Forthcoming Articles

Time-Varying Beta and the Value Premium

Hui Guo, Chaojiang Wu, and Yan Yu

We model conditional market beta and alpha as flexible functions of state variables identified via a formal variable selection procedure. In the post-1963 sample, beta of the value premium comoves strongly with unemployment, inflation, and price-earnings ratio in a countercyclical manner. We also uncover a novel nonlinear dependence of alpha on business conditions: It falls sharply and even becomes negative during severe economic downturns but is positive and flat otherwise. The conditional CAPM performs better than the unconditional CAPM but this does not fully explain the value premium. Our findings are consistent with a conditional CAPM with rare disasters.

The Scarcity Value of Treasury Collateral: Repo Market Effects of Security-Specific Supply and Demand Factors

Stefania D’Amico, Roger Fan, and Yuriy Kitsul

We quantify the scarcity value of Treasury collateral by estimating the impact of security-specific demand and supply factors on the specific collateral repo rates of all outstanding U.S. Treasury securities. We find a positive and significant scarcity premium for on- and off-the-run Treasuries that persists for about three months and is larger in magnitude for shorter-term securities. This scarcity effect seems to pass through to Treasury cash market prices, providing additional evidence for the scarcity channel of QE. On the contrary, the Federal Reserve’s reverse repo operations could help reduce the scarcity premium by alleviating potential shortages of high-quality collateral.

Taxes, Capital Structure Choices, and Equity Value

Mara Faccio and Jin Xu

We use a multitude of tax reforms across OECD countries as natural experiments to estimate the market value of the tax benefits of debt financing. We report time-series evidence that tax reforms are followed by large changes in the value of corporate equity. However, the impact of tax reforms is greatly mitigated by the presence of leverage. The value of debt tax savings is greater among top tax payers, highly profitable firms, and in countries where tax laws are more strongly enforced. Importantly, the value of debt tax savings is in line with the benchmark implied by a traditional approach.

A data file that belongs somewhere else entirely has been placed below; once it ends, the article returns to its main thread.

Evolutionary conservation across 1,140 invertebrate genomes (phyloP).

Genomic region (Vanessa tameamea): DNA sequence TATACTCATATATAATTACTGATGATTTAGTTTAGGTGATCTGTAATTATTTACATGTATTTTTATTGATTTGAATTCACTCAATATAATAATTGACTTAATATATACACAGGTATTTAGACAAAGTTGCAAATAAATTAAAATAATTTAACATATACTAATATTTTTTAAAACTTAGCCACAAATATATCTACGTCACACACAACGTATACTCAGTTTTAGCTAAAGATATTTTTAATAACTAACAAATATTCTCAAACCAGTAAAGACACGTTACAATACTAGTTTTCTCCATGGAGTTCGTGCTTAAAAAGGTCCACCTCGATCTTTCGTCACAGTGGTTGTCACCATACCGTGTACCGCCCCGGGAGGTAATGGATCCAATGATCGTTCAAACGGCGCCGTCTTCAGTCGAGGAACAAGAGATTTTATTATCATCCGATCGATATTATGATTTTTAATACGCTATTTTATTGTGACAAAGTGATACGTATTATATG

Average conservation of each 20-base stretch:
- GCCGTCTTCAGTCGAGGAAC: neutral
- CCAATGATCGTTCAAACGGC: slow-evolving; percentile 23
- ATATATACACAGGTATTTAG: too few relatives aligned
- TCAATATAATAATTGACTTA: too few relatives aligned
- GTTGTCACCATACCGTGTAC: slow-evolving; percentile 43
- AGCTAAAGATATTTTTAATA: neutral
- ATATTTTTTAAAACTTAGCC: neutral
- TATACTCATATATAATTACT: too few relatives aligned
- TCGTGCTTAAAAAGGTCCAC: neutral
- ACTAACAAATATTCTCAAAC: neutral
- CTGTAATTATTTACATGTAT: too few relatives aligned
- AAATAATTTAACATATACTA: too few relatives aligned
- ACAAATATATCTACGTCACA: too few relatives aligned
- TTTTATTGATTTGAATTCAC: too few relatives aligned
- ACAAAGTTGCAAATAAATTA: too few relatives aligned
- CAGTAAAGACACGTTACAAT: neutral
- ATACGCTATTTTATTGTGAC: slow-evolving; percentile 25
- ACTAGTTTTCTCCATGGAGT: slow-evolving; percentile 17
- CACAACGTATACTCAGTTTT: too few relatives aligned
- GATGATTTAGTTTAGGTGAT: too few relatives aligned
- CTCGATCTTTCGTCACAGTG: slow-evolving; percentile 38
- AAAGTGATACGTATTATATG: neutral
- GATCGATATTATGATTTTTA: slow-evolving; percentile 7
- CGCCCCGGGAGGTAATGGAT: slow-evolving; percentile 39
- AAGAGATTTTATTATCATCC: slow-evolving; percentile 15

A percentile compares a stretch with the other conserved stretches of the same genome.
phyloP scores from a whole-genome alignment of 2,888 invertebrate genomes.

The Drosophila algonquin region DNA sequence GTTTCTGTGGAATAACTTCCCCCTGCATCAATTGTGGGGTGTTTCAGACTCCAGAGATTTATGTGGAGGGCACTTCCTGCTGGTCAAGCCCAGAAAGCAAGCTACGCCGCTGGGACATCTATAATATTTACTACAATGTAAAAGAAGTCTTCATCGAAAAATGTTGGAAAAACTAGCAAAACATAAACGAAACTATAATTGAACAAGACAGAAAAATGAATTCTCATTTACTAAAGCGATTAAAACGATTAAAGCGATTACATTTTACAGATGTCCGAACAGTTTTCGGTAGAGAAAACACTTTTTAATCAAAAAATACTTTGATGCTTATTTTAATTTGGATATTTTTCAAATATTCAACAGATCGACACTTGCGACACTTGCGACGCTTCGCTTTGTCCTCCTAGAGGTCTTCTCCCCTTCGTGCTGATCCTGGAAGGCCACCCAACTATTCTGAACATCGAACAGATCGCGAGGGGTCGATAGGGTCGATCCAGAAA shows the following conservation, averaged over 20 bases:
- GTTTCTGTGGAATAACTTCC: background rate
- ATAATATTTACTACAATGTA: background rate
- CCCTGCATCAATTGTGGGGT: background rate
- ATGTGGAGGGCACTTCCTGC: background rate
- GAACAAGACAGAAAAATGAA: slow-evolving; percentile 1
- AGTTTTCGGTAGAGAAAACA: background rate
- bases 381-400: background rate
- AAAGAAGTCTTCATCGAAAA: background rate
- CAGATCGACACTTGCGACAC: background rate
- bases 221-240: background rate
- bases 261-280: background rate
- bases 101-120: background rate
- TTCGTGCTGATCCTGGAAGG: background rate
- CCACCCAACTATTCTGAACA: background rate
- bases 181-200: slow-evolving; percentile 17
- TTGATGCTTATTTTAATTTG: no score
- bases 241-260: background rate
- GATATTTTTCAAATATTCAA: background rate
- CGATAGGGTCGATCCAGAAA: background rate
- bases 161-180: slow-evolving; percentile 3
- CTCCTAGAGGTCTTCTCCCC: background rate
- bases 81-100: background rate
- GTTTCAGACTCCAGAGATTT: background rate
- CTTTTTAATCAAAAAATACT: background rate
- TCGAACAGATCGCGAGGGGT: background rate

Do Antitakeover Provisions Spur Corporate Innovation? A Regression Discontinuity Analysis

Thomas Chemmanur and Xuan Tian

We study the effect of antitakeover provisions (ATPs) on innovation. To establish causality, we use a regression discontinuity approach that relies on locally exogenous variation generated by shareholder proposal votes. We find a positive, causal effect of ATPs on innovation. This positive effect is more pronounced in firms that are subject to a larger degree of information asymmetry and operate in more competitive product markets. The evidence suggests that ATPs help nurture innovation by insulating managers from short-term pressures arising from equity markets. Finally, the number of ATPs contributes positively to firm value for firms involved in intensive innovation activities.

Know Thy Neighbor: Industry Clusters, Information Spillovers and Market Efficiency

Joseph Engelberg, Arzu Ozoguz, and Sean Wang